Just as there are so many beautiful trees in nature, there are what can seem like an overwhelming number of choices of hardwood flooring. Typically the “interior fashion” part of the decision comes down to your personal preference for color, width, species, and character. The “construction” factor will depend on where you want to install your flooring.

  • Deciding on Color: The color of hardwood flooring can be a result of the natural tones of the species, or the addition of stain color in the manufacturing process. Many species are offered with a natural finish—which consists of a clear sealer and topcoat that provides wear protection, while allowing the natural beauty of the species to come through. Species in their natural state can range from very light (maple), to naturally dark tones (walnut) and reddish tones (Brazilian cherry). Many species, such as hickory, tiger wood, and even some grades of maple, will have very pronounced shading variations from board to board because of the natural color differences between sapwood and heartwood. Oak is a popular, durable species that is typically offered in a range of stain colors—golden browns, reddish hues, all the way to rich, chocolate browns. Whatever your preference, be prepared for the color to change, sometimes dramatically, from the initial color upon installation. With exposure to ultraviolet light, natural wood floors, just like your own skin, will change color and darken. For example, exotic species such as Tiger Wood and Brazilian Cherry become darker and more red. It’s part of the patina that is a beautiful aspect of real wood.

  • What Width to Choose: This is entirely a design preference. If you’re looking for a sleek, modern, linear design, consider narrower “strip” flooring in 2-1/4” and 3-1/4” widths. Wider width flooring, such as 4” and 5” plank is becoming increasingly popular. You can really get creative and mix widths to create an alternating width pattern, such as 3”-4”-5”-3”-4”-5”. You can use differing widths to create a feature border in a room. You are only limited by your imagination to create a truly unique style in your space.

  • Selecting Species: While oak is a widely accepted and popular choice for flooring, other domestic and imported species are in great demand as homeowners seek to make a personal statement in their homes. Because of the availability of oak, it can be an economical choice for flooring. In North America, Appalachian Oak is considered to be extraordinary, due to growth conditions in the region that produce beautiful grain patterns. When choosing oak, look for brands, such as Somerset Hardwood Flooring, that don’t mix red and white oak, or you could have issues down the road if you choose to sand and refinish (red and white oak take stain differently). If you’re looking for an alternative to oak—something different and eye-catching to act as a focal point in a room, consider an exotic species such as acajou, tiger wood, or sagebrush. Hickory, maple, American cherry, and walnut are domestic species that offer beautiful grain patterns and rich colorations. Also, you may want to compare species using the Janka® hardness scale as a point of reference. Some hardwood flooring species are relatively harder than others—but realize that all real wood flooring, being natural, will dent and mar under certain conditions.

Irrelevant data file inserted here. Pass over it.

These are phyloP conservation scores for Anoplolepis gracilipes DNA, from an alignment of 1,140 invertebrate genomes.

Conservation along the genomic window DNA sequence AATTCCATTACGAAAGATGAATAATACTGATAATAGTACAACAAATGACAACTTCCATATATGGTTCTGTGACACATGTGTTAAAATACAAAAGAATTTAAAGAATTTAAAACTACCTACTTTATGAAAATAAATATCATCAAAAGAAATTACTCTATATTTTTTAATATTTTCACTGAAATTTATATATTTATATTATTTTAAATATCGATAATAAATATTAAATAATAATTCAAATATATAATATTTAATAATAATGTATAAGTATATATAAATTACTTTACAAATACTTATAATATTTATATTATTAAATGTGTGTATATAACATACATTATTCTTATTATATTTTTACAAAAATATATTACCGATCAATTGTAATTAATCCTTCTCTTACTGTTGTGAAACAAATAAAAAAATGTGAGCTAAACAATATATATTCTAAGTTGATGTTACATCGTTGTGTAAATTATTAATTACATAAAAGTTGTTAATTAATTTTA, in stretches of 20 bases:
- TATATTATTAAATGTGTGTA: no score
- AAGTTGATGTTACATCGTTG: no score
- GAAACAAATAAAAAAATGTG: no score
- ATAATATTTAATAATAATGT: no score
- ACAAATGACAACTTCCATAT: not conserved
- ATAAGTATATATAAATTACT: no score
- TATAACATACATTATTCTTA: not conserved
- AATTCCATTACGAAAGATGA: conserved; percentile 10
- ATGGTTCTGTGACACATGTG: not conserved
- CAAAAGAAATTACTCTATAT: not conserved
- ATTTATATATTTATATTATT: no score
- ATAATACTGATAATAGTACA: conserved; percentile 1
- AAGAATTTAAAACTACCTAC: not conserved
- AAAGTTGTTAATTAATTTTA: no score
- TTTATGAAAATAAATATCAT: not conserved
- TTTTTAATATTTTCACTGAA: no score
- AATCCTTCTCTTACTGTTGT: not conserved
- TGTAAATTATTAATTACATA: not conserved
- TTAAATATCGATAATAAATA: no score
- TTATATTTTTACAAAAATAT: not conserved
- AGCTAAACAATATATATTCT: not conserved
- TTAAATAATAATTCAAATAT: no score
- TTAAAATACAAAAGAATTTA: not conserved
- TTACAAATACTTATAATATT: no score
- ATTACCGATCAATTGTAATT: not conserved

• Character Options: Today, manufacturers are offering styles of rustic hardwood flooring that feature character ranging from natural knots and markings to handscraped options that have scraping and applied character. This rustic treatment can add texture and charm to a space. A bonus with handscraped flooring is that as your family lives on and grows with the floor, any additional marks made will tend to blend in with the look and be the character—and history—you add to the floor.

  • Solid vs. Engineered Construction: The other determining factor in choosing the right hardwood floor for your home will be where you plan to install. Engineered flooring can be installed virtually anywhere in your home, where solid flooring must be installed above grade (ground level) only, making it unsuitable for sunken areas or basements. Some manufacturers offer some species and colors in both solid and engineered construction, so you can achieve a unified look on multiple levels and in different rooms. Also, because of the natural properties of wood, it should not be installed in environments (such as full baths) where water, steam, and humidity can affect the structure of the wood. If you do so, be prepared that your warranty may not cover any damage resulting from exposure to these conditions.

If you are considering hardwood flooring for your home, congratulations. You will be making an investment in something that is much more than a floor covering—it’s a floor that will become an integral part of your home. When properly cared for, a real hardwood floor is designed to last the life of your home, adding value and enjoyment. You can dress up your hardwood flooring with area rugs, to add another layer of style. If your decorating taste changes down the road, you can refinish to change the color and have a brand new look. What other floor is so versatile?! No two floors are alike, just as no two trees are alike. What a great addition to your unique space!

  • Somerset’s Ultimate™ Wood Floor Cleaner

    Ultimate Wood Floor Cleaner

    This cleaner is specially formulated for the easy care and maintenance of Somerset hardwood flooring. Your Somerset retailer may carry our cleaner, but if you are unable to find it locally, you can purchase directly from Somerset online. >buy now

  • Preventative Care

    Hardwood flooring, unlike other types of floor coverings can be kept looking new, regardless of wear, with a minimum amount of effort. To protect against damage, just follow some basic, common sense guidelines. >more